Timmie Pollock, Ph. D , C.C. – AASP
Equestrian Athlete Sport Psychologist
Your Horse Is Your Mirror Series
The Horse-Human Partnership Part 2
Some riders try to heal old emotional wounds through their relationships with their horses. In some cases, this “equine therapy” can work wonderfully. Horses and other animals can provide loving, safe relationships that, for some people, eclipse the ones they had as children with their primary caretakers. In other words, however, this attempt to use a horse as an instrument of self-help can go terribly wrong.
Another weekend clinic in which I participated was attended by three women, all of whom had horses that ranged from difficult to dangerous. The dangerous horse was so bad that the dressage instructor ultimately refused to work with it. All three horses, it turned out, had previously been mistreated; the women had bought them in order to help them “get over” the abuse through the use of “love and patience.” What’s more, we clinicians learned, all three women had themselves been abused as children.
Although the women’s intentions were laudable,the realities of dealing with mistreated horses were clouded by their need to work through the aftereffects of their own abuse. Each woman was risking serious injury by handling and riding her horse, and none fully understood why she was making these particular choices. I never saw the women again after the clinic. I can only hope that everything worked out and that no one got hurt.
nother common theme I hear is that the rider feels that they are “letting their horse down” by not being good enough to show him at his best. One of my clients, whom I’ll call Ellen, had unexpectedly inherited a great deal of money. Able to afford her own horse for the first time, she bought a really nice one. Soon people began to make unkind remarks about her riding, evidently out of envy at her ability to purchase such a top-class animal.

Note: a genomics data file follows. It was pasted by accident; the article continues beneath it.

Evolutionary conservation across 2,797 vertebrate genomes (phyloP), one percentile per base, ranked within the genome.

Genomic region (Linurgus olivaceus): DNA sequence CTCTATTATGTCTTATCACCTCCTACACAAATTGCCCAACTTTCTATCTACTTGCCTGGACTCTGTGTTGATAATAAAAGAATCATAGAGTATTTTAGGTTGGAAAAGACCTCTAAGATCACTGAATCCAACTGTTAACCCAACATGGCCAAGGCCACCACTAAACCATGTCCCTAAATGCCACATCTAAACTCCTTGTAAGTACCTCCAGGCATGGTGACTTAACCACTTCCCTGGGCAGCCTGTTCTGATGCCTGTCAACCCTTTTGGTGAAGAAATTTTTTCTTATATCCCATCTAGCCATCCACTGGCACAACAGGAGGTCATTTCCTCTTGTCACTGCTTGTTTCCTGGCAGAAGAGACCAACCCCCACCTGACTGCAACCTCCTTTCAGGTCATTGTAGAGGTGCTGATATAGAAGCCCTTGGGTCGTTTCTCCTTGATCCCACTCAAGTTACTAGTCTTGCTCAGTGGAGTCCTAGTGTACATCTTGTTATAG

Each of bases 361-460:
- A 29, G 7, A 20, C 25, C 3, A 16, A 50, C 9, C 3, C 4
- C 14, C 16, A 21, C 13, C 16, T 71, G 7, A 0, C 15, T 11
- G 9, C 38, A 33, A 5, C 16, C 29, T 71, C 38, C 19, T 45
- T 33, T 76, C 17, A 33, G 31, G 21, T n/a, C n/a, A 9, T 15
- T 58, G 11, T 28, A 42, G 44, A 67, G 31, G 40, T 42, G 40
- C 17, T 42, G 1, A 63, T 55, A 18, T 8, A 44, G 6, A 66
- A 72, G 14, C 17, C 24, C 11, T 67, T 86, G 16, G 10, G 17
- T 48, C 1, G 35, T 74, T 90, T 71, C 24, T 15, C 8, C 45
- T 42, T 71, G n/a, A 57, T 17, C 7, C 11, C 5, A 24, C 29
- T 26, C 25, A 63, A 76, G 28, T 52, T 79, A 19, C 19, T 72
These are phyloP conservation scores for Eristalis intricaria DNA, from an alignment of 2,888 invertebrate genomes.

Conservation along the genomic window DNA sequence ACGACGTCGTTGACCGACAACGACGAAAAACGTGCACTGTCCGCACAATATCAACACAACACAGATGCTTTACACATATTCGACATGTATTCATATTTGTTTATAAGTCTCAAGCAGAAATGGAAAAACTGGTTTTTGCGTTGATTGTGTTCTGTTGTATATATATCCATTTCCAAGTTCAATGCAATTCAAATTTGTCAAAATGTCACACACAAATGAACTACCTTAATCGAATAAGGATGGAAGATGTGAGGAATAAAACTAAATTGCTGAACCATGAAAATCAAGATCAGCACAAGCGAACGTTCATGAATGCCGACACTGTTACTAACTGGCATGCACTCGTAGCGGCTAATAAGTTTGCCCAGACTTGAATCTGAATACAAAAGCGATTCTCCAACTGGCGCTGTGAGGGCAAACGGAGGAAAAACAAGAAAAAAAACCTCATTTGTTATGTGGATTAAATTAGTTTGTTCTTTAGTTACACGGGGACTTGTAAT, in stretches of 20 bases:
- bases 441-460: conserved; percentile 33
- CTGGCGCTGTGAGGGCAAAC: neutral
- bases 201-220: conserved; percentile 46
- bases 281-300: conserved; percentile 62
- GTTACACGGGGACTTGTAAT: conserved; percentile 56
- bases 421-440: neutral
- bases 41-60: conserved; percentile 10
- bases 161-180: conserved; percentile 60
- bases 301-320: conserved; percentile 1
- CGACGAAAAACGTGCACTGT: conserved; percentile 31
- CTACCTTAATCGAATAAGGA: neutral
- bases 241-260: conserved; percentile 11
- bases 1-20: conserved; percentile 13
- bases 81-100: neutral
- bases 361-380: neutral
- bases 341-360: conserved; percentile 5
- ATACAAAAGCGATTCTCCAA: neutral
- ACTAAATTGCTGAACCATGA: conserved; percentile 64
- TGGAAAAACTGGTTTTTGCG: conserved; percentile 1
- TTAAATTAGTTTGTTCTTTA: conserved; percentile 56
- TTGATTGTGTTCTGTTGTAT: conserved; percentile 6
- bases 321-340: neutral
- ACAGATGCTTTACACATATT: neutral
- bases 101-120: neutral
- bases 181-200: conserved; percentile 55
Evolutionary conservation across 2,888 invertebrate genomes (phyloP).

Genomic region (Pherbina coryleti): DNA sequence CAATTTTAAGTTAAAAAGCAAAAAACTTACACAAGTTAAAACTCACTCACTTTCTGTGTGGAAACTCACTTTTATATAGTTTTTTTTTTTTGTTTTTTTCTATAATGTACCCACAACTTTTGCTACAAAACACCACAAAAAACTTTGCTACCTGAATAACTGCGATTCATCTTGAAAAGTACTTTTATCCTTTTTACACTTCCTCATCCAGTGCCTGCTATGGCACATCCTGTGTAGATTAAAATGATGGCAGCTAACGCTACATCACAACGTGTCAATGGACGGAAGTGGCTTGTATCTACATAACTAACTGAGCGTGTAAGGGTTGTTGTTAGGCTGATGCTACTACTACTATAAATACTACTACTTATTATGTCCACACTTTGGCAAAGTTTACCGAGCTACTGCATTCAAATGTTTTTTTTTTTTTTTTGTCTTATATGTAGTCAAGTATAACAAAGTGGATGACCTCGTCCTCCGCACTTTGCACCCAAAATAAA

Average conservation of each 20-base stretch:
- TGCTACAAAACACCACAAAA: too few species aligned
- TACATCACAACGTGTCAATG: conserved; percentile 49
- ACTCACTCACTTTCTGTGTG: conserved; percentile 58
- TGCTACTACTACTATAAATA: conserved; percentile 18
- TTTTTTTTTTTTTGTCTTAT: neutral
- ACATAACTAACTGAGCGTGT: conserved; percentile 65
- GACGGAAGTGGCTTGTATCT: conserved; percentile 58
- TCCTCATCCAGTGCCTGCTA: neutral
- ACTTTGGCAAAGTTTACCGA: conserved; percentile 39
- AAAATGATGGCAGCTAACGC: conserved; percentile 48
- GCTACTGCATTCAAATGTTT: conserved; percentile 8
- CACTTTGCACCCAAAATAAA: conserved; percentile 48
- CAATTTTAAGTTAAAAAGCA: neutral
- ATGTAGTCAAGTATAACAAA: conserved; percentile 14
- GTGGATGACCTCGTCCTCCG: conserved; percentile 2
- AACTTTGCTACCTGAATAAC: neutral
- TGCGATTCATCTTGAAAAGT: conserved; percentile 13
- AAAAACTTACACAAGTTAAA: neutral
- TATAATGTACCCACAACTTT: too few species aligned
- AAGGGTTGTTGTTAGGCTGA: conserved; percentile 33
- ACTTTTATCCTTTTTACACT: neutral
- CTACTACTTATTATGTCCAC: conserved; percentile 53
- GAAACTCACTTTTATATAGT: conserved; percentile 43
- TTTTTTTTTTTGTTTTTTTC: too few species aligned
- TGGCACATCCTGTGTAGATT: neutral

Ellen overheard some of the comments. When she came to me, she was contemplating selling her horse because “I can’t do him justice, and he deserves better.”
I asked her: “Do you treat him well?”
“Oh yes; I love him very much,” Ellen replied. “He has the best food, lives in a lovely barn at night, with three acres to play in during the day.”
“So,” I said, “do you really think he would be happier busting his buns at Grand Prix, living in a ten-by-ten portable stall fifteen weeks out of year; or is he OK living the life he has?”
“But I don’t deserve such a nice horse,” Ellen repeated. It turned out that Ellen believed that, because she hadn’t earned the money herself, she wasn’t entitled to use it to do anything nice for herself.
“Are you a bad person? Are you mean, dishonest, hateful toward others?” I asked. “No. I try to be a good person,” Ellen responded. “Then this horse has a job,” I said. “Enjoy him, and let him enjoy you. He doesn’t need anything more than that.”
Ellen wrote me a few months ago to tell me that she is finally having fun with that nice horse of hers. She plans to compete him at Third Level this year and hopes to earn her USDF bronze medal. She has also found a charity that she enjoys supporting, and she feels fortunate to be able to contribute her time and money to a worthwhile cause.
Dr. Pollock is a Clinical and Sport Psychologist based in La Jolla, California. She has worked exclusively with equestrian athletes from all disciplines of riding for over 20 years. In her practice she uses a variety of techniques including biofeedback, hypnosis, EMDR and TFT in addition to the basics of mental skills training.
Dr. Pollock is a lifelong horse owner, breeder, and rider and has competed for over twenty-five years, primarily in dressage. She has also competed in Hunter/Jumper and Eventing divisions as well. She can be found on her new equestrian athlete Sport Psychology at EQUExcellence.com